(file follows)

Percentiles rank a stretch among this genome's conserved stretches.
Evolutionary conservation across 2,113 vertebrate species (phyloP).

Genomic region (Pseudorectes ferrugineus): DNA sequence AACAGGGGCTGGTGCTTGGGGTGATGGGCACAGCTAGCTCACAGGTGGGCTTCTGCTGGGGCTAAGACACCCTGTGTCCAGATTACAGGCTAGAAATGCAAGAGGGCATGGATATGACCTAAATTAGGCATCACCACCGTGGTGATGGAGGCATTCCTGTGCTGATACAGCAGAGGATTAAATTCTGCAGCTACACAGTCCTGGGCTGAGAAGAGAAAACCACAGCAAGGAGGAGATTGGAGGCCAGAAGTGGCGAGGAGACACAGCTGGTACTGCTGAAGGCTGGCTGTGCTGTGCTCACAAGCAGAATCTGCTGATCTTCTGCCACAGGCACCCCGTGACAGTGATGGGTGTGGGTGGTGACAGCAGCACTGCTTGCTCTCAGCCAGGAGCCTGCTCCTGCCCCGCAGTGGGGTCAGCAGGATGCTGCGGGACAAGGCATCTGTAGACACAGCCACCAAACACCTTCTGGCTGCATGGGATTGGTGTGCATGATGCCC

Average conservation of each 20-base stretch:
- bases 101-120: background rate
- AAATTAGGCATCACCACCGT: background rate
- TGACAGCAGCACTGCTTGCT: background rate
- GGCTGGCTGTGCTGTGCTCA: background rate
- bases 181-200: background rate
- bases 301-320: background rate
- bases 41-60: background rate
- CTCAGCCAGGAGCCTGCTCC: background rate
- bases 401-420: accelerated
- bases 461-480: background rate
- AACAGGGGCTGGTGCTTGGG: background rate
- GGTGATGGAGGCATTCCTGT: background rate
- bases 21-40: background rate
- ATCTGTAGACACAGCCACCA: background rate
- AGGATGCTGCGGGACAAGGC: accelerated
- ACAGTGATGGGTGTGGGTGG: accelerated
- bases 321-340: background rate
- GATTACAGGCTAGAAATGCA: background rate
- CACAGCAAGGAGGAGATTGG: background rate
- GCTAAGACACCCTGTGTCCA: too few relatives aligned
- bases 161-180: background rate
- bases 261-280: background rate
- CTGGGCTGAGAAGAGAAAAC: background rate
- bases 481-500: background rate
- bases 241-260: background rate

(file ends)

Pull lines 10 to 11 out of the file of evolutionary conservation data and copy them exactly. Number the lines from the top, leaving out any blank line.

- bases 301-320: background rate
- bases 41-60: background rate